The support band is bashing out a less than rousing version of a Kim Wilde song so I retire to take advantage of the reasonable bar prices. The majority of the crowd look too young to remember the fire and frenzy of the early days: a mixture of students, beer boys, rockers, and a distinct lack of posers. There's a good vibe about the crowd (shit, I sound like an old hippy) and an excited buzz of anticipation builds as show time nears.
The lights go down and a huge roar greets the band as they grab the crowd by the scruff of the neck and lead the charge through Change. Mike Peters and Dave Sharp look a little like Amish preachers and there is an almost religious fervour about the Alarm and their fans. Between songs raps are limited to the expected 'hello it's good to be back' but the rapport that exists between band and crowd goes beyond words. Often the crowd are singing the chorus long before the band have got through the opening bars.
The new album is undoubtedly the best yet and almost all it gets an airing tonight but the set isn't swamped. Large chunks of previous albums are played and seem to be given a new lease of life alongside the new numbers.
David Sharp gets to take us One Step Closer To Home, Mike Peters happy to let him take centre stage. An all too predictable but sincere and heartfelt – so forgivable – speech about change in Europe and Nelson Mandela's release introduces No Frontiers, a song of our times that builds slowly and confidently from a quiet verse to huge chorus that unleashes waves of passion in Mike Peters and the crowd, lifting the ailing Academy higher than it’s been for a long time. The song contains many of the themes that run through the Alarm’s catalogue: love, justice, honesty, optimism, and a passionate belief in right and wrong.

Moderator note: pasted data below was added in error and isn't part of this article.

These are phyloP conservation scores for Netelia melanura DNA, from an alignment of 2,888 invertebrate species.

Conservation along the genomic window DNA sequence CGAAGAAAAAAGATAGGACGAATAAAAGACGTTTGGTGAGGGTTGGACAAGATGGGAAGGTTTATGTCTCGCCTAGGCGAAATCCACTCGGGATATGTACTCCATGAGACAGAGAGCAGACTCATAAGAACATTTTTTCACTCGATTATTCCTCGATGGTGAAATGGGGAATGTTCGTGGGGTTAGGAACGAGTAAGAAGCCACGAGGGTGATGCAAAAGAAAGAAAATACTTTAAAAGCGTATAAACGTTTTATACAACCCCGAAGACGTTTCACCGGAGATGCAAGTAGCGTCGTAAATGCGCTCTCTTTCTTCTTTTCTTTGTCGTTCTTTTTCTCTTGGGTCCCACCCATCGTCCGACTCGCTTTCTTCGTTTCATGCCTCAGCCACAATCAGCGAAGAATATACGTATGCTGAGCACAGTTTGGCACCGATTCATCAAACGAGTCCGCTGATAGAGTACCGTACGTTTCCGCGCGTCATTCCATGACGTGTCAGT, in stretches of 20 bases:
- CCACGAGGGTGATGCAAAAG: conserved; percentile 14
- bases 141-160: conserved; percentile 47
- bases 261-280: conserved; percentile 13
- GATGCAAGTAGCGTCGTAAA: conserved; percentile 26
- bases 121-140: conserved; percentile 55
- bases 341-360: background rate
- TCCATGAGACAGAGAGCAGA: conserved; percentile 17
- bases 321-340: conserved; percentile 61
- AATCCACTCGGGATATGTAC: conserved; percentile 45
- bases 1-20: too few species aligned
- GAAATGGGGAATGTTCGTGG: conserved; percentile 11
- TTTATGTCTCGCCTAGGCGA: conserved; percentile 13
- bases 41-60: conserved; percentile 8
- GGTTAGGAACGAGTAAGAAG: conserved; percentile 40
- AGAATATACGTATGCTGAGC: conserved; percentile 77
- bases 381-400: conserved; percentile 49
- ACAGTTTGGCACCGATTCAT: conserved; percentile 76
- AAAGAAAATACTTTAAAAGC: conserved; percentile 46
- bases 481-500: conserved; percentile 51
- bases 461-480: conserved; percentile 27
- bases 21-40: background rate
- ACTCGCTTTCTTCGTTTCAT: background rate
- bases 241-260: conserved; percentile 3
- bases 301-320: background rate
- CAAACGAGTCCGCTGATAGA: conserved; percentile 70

Rain In The Summertime gives way to a Celtic romp through Rivers To Cross – all that's missing is a fiddle player. Next we are invited to Come On Down And Make a Stand, during which the band is introduced. David Sharp is a fine guitarist who has got the Keith Richards book of guitarists' poses memorized. Twist and Eddie slam the rhythm into the ground with a sledgehammer and wouldn't look or sound out of place in, say, Bon Jovi, but I think an Alarm gig has more to do with rock n' roll than the corporate rock of the New Joisey boys. Despite their considerable success the Alarm haven’t lost touch with their roots.
68 Guns and Blaze of Glory are obvious crowd pleasers and get everybody's voices warmed up for their role in the songs to come.
The mass choir of the Brixton Academy steps into the shoes of the Morriston Orpheus Male Voice Choir on A New South Wales, Mike Peters' impassioned (that word again) plea for the salvation of his beloved homeland. Could sound corny but it doesn't. This is intelligent rock music without the patronizing, pretentious prattle the like of U2 or Simple Minds succumb to.
For my favourite song I have to wait 'til the last encore. Spirit of '76 is the kind of song everyone has to love, an anthem of life. A gentle harp intro building through the verse to a chorus made in heaven: "somewhere out on the…" (everyone has their own video in their mind, their own Matthew Street, their own John, Susie, and Pete.)
I really don't think I've done full justice to the gig. I haven't mentioned half the songs (this was a long set) or heaped enough praise on individual performances. But an atmosphere this special has to be savoured, not read about. I know you'll think, "Oh God, why does he always go over the top?" but, believe me, this was special. Where were you hiding when the storm broke?